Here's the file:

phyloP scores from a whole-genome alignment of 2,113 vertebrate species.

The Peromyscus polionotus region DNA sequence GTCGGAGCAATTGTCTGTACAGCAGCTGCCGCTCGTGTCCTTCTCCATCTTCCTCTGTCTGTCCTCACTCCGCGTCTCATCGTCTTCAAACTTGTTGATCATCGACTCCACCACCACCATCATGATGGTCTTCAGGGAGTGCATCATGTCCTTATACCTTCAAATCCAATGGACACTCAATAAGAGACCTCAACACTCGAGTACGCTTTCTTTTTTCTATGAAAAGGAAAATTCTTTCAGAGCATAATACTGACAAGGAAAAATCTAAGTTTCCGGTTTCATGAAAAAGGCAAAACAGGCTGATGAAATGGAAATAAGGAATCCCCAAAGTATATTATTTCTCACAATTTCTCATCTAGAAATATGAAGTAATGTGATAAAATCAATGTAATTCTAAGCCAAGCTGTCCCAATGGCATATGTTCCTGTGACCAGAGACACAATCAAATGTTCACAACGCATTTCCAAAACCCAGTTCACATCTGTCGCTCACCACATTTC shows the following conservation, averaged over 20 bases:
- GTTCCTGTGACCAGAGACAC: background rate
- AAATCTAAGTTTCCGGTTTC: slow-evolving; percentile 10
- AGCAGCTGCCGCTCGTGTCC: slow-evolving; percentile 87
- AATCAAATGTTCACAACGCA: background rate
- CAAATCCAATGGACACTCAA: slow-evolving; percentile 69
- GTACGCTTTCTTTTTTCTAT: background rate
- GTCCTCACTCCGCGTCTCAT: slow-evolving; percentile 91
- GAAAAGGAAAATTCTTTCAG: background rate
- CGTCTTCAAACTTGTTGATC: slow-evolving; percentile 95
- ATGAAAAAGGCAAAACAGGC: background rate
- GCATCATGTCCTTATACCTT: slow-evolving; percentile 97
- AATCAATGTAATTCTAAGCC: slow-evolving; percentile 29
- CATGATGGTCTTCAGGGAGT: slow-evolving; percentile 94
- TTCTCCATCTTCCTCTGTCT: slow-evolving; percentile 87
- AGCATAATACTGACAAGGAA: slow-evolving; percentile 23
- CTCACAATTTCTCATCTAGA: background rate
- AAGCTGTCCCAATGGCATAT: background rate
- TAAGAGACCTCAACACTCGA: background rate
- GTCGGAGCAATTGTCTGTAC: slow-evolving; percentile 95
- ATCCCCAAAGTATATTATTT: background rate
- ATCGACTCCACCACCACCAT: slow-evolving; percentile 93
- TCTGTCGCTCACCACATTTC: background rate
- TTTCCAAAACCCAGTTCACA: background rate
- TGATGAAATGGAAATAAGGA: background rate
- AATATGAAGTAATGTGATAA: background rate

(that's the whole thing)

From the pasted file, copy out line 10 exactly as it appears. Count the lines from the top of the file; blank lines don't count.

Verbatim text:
- GAAAAGGAAAATTCTTTCAG: background rate